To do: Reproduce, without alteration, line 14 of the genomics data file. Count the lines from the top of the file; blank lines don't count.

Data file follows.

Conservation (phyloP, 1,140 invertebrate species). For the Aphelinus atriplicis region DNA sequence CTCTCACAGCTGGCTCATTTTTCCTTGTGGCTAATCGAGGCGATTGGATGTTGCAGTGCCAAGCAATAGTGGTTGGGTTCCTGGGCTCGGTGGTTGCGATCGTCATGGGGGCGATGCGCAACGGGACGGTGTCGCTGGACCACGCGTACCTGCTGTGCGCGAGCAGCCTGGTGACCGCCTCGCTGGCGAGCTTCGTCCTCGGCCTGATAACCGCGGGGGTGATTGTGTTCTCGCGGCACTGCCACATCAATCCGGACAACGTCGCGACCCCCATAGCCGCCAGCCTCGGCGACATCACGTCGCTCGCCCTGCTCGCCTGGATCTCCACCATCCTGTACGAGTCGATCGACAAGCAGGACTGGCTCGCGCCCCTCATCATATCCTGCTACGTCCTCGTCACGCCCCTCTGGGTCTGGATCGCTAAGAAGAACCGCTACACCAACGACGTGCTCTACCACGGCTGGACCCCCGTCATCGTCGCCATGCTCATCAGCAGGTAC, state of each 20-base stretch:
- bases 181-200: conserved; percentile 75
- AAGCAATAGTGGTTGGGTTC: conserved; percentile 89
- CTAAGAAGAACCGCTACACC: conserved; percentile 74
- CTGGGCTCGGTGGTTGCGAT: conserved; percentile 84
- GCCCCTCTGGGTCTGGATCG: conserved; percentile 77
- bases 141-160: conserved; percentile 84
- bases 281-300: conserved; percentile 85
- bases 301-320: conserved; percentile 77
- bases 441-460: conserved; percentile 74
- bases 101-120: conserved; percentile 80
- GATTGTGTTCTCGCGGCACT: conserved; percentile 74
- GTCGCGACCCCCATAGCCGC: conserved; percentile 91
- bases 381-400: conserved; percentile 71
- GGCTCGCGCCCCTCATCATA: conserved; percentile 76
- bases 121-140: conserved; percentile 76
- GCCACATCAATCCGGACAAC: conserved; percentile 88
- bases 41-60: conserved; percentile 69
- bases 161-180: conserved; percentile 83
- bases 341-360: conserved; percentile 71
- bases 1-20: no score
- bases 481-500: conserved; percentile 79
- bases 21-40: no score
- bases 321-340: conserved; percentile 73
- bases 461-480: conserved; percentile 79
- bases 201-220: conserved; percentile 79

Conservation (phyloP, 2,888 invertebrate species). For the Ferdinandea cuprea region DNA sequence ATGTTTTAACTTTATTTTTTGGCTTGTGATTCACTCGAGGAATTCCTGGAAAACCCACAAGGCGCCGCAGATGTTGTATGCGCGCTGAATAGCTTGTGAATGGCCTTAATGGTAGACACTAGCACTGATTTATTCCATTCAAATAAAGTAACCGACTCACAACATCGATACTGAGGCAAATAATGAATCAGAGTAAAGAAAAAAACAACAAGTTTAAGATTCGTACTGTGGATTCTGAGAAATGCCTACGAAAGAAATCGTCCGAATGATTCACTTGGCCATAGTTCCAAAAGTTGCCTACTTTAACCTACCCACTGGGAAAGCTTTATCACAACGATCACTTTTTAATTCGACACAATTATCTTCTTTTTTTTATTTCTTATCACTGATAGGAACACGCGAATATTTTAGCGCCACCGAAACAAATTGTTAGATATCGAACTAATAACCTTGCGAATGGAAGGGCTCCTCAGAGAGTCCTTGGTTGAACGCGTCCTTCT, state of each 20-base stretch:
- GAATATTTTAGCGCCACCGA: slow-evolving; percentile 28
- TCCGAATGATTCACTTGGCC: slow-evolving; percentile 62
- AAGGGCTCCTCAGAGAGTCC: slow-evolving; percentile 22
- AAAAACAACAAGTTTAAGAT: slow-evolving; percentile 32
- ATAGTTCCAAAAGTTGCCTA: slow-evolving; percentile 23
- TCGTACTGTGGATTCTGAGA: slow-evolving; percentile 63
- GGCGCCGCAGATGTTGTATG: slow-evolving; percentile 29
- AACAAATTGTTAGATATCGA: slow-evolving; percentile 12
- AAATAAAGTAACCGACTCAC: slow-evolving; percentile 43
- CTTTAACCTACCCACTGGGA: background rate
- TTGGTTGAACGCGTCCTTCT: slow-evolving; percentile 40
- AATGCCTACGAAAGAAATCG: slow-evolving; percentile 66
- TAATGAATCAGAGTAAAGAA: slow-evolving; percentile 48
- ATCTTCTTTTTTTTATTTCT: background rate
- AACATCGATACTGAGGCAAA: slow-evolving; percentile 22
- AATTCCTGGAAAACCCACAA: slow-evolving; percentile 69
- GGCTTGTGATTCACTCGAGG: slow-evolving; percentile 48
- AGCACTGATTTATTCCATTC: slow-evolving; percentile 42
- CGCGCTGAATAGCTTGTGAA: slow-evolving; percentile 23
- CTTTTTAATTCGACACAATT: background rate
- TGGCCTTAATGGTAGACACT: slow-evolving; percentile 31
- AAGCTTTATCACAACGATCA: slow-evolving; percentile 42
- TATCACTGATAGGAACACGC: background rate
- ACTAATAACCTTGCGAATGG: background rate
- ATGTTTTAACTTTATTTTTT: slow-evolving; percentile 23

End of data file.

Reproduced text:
- bases 381-400: conserved; percentile 71